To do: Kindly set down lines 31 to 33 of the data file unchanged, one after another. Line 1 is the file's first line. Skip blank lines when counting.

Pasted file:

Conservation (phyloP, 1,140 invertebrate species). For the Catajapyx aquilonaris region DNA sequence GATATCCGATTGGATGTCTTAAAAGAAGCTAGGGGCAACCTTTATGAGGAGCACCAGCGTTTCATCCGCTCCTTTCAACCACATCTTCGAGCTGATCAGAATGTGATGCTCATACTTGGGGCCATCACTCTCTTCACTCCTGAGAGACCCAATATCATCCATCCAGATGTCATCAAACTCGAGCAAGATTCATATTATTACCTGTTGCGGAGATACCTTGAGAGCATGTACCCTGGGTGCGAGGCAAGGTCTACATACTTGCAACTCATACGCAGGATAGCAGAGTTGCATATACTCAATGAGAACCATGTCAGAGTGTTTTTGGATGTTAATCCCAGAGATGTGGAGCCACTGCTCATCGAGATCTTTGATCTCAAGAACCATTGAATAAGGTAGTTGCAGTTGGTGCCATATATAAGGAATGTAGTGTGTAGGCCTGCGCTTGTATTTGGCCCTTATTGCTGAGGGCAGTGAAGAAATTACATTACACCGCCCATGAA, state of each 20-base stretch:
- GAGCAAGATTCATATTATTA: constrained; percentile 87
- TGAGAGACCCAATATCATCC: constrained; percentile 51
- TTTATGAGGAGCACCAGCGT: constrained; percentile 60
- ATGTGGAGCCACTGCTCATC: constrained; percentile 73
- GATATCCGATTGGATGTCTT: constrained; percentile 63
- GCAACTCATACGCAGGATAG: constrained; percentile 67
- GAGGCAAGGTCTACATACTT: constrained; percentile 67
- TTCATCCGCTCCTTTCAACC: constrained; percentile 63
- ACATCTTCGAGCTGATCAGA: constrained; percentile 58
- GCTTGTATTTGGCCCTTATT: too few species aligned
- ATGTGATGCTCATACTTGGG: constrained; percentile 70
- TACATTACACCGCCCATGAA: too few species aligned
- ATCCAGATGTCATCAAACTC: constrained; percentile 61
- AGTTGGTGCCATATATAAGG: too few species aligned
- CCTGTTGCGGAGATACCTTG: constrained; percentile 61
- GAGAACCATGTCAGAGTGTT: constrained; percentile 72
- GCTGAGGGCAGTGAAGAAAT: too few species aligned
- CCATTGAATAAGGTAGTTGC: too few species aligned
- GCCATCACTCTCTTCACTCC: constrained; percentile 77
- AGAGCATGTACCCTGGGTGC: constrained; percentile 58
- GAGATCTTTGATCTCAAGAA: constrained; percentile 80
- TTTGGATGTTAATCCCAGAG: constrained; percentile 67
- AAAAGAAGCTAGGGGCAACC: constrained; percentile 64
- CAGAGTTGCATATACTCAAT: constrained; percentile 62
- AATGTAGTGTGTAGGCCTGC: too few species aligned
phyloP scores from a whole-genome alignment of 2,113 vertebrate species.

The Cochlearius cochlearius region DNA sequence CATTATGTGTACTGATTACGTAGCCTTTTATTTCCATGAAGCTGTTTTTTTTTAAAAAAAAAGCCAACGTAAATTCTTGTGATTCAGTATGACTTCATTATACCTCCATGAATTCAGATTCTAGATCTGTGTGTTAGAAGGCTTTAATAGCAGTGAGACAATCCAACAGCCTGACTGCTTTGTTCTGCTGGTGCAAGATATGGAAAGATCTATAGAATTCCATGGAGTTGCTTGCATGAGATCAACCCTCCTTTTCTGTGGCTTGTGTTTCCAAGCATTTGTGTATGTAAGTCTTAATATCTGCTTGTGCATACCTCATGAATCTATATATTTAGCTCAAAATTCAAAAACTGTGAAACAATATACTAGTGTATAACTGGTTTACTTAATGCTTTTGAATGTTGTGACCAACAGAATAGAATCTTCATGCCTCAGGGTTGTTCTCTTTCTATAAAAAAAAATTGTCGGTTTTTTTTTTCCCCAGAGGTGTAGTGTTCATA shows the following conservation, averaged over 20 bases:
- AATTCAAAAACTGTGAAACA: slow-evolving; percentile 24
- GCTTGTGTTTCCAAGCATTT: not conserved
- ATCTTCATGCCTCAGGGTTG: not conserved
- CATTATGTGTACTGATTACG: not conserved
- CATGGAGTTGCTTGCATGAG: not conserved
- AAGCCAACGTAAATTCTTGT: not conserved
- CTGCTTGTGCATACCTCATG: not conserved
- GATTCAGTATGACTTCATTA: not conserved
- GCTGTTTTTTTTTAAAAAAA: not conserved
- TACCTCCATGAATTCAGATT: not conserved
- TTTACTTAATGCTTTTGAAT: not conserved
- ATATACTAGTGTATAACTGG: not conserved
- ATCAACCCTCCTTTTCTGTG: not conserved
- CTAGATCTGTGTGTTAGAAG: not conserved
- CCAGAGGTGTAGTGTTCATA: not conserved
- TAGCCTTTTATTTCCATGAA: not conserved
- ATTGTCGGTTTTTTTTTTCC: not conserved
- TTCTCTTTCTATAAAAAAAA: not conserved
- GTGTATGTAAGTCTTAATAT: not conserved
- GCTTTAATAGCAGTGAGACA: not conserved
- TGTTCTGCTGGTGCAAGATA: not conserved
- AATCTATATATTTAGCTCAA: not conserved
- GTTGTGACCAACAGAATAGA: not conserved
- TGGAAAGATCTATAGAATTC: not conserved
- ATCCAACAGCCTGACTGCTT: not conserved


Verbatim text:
- ATCTTCATGCCTCAGGGTTG: not conserved
- CATTATGTGTACTGATTACG: not conserved
- CATGGAGTTGCTTGCATGAG: not conserved